Hazel Grove (Independence County)
The historic community of Hazel Grove is in Dota Township on Walden Road about four miles north-northeast of Cord (Independence County). It was once located on a main thoroughfare built in the early 1830s, the Military Road, which paralleled the Southwest Trail. Curia Creek is nearby, and the Black River lies a few miles to the east. Batesville, the county seat, is sixteen miles to the west-southwest. Hazel Grove is just south of the point at which Independence, Lawrence, and Sharp counties meet.
The French LaBass family played a leading role in establishing Hazel Grove. The deed records at Powhatan (Lawrence County) show that five French settlers claimed lands along the Black River: Joseph Janis, son of Anthony Janis; John Fayas (also LaBass), son-in-law of Anthony Janis; Cola LaCombe; Jerome Mattis; and Auguste Privet. Claims were settled in 1815, and the French settlers made deeds to a land speculator from St. Louis, Missouri, named William Russell.
John LaBass died in 1839 near Hazel Grove. One of his sons, John William LaBass, was born about 1811. It is believed that John William LaBass’s maternal grandmother was an Arikara Native American who married a French trapper and fur trader. John William LaBass served with Captain Jesse Bean and the Arkansas Mounted Rangers in 1832 at Fort Gibson in Indian Territory (present-day Oklahoma). Authors Washington Irving and Charles Latrobe accompanied the Rangers. Bean’s father, Robert, was an early settler in Batesville. LaBass was given 120 acres in Lawrence County in 1833 for his service with the Rangers.
The Hazel Grove Post Office opened in 1851 as part of a general store, with Alexander Campbell appointed postmaster. At that time, the post office was located in Scott (Lawrence County). The community’s name of Hazel Grove is possibly due to the large number of hazel trees the first settlers found in the locale. The trees produce nuts eaten by both humans and wildlife.
LaBass was appointed postmaster at Hazel Grove in 1857. During the Civil War, he served in the Union army with Baxter’s Fourth Arkansas Mounted Infantry, Company C. This regiment was raised by Colonel Elisha Baxter in Independence County and the surrounding area in 1863 by order of Major General Frederick Steele. Following the war, LaBass again served as postmaster of Hazel Grove, appointed in 1871. He died in 1885 on Reeds Creek in Lawrence County.
The Baptist Church of Hazel Grove was organized during the Civil War period. Elder John Edward Willmuth played a leading role in establishing the church. He was born in Graves County, Kentucky, in 1840 but was living in Lawrence County by 1845. He enlisted in the Confederate army in 1861 as a member of Harrington’s Company in McCarver’s Regiment. Elder Willmuth married Lucinda Campbell in 1863; she was the daughter of Alexander Campbell, first postmaster of Hazel Grove. Elder Willmuth became a prominent landowner in the Hazel Grove area and built a cotton gin there in 1887. According to the Goodspeed history of the area, it ginned some 269 bales of cotton the first year of operation.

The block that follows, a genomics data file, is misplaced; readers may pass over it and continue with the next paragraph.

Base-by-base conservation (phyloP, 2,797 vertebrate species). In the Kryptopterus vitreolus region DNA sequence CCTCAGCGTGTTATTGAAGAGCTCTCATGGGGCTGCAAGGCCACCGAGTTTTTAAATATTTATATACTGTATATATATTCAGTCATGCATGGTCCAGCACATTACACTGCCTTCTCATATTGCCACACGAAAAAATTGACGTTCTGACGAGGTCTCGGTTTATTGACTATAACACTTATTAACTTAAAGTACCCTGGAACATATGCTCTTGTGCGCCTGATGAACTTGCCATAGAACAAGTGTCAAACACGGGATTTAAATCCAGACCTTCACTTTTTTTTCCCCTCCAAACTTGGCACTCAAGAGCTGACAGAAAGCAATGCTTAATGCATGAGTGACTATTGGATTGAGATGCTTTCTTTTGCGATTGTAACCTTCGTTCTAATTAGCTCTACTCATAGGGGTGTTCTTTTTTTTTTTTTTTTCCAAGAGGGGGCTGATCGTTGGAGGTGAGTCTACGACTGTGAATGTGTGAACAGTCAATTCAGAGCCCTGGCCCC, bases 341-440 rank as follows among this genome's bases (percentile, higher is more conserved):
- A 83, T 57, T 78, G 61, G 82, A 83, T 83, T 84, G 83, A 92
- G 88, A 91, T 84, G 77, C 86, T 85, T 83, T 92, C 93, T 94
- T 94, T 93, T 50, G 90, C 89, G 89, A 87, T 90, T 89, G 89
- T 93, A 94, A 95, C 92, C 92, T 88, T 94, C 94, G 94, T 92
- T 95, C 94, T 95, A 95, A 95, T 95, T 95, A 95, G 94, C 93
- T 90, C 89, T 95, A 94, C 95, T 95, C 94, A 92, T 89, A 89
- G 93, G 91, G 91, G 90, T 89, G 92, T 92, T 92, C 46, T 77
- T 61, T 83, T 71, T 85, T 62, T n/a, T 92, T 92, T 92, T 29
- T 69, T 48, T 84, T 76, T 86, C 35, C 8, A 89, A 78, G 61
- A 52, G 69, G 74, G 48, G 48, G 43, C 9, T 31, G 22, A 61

Two members of the Crabtree family served as postmasters of Hazel Grove: Alexander A. Crabtree, appointed in 1878, and John D. Crabtree, appointed in 1896. The post office was moved across the county line from Lawrence County to Independence County around 1881, where postmaster John D. Crabtree constructed a new store and post office building.
By 1900, Hazel Grove was a bustling little settlement. Hazel Grove School, for grades 1–8, was constructed in the 1890s. Like most country schools of the period, it had a split term and dismissed students for cotton picking. It merged with the Cord School District in 1942. The school building was also used for Sunday church services. W. T. Jernigan, an Independence County educator who taught school there in 1902, described Hazel Grove at that time as having two stores, Dr. William M. Rice’s physician’s office, and a blacksmith shop. The post office was in the store owned by W. H. Walden, who was postmaster. He operated the cotton gin as well and was the last merchant to have a store in Hazel Grove. As Hazel Grove declined in population, Dr. Rice moved his practice to Cord.
The Hazel Grove Post Office closed in 1910. Beginning in 1926, Highway 25 bypassed Hazel Grove, becoming the main road between Cord and Strawberry (Lawrence County). In 1946, the main bridge at Curia Creek washed away and was not replaced, thus further isolating the community and causing the last of the residents to move away. The remains of Hazel Grove have returned to the wilderness and are on private land with restricted access.
For additional information:
Arms, Orville. “A Brief History of the Cord-Charlotte School District.” Unpublished Essay, 1998. On file at the Butler Center for Arkansas Studies. Central Arkansas Library System, Little Rock, Arkansas.
Biographical and Historical Memoirs of Lawrence County, Arkansas. Chicago: Goodspeed Publishing Company, 1889.
Bolton, S. Charles. Arkansas, 1800–1860: Remote and Restless. Fayetteville: University of Arkansas Press, 1998.
McGinnis, A. C. “A History of Independence County, Ark.” Special issue. Independence County Chronicle 17 (April 1976).
Walden, George. “Hazel Grove, a Deserted Community.” Independence County Chronicle 2 (January 1961): 50–54.
Wayland, Paul T. “Captain Bean’s Rangers.” Independence County Chronicle 1 (April 1960): 35–38.
Young, Otis E. “The United States Mounted Ranger Battalion, 1832–1833.” Mississippi Valley Historical Review 41, no. 3 (1954): 453–470.
Van Buren, Arkansas
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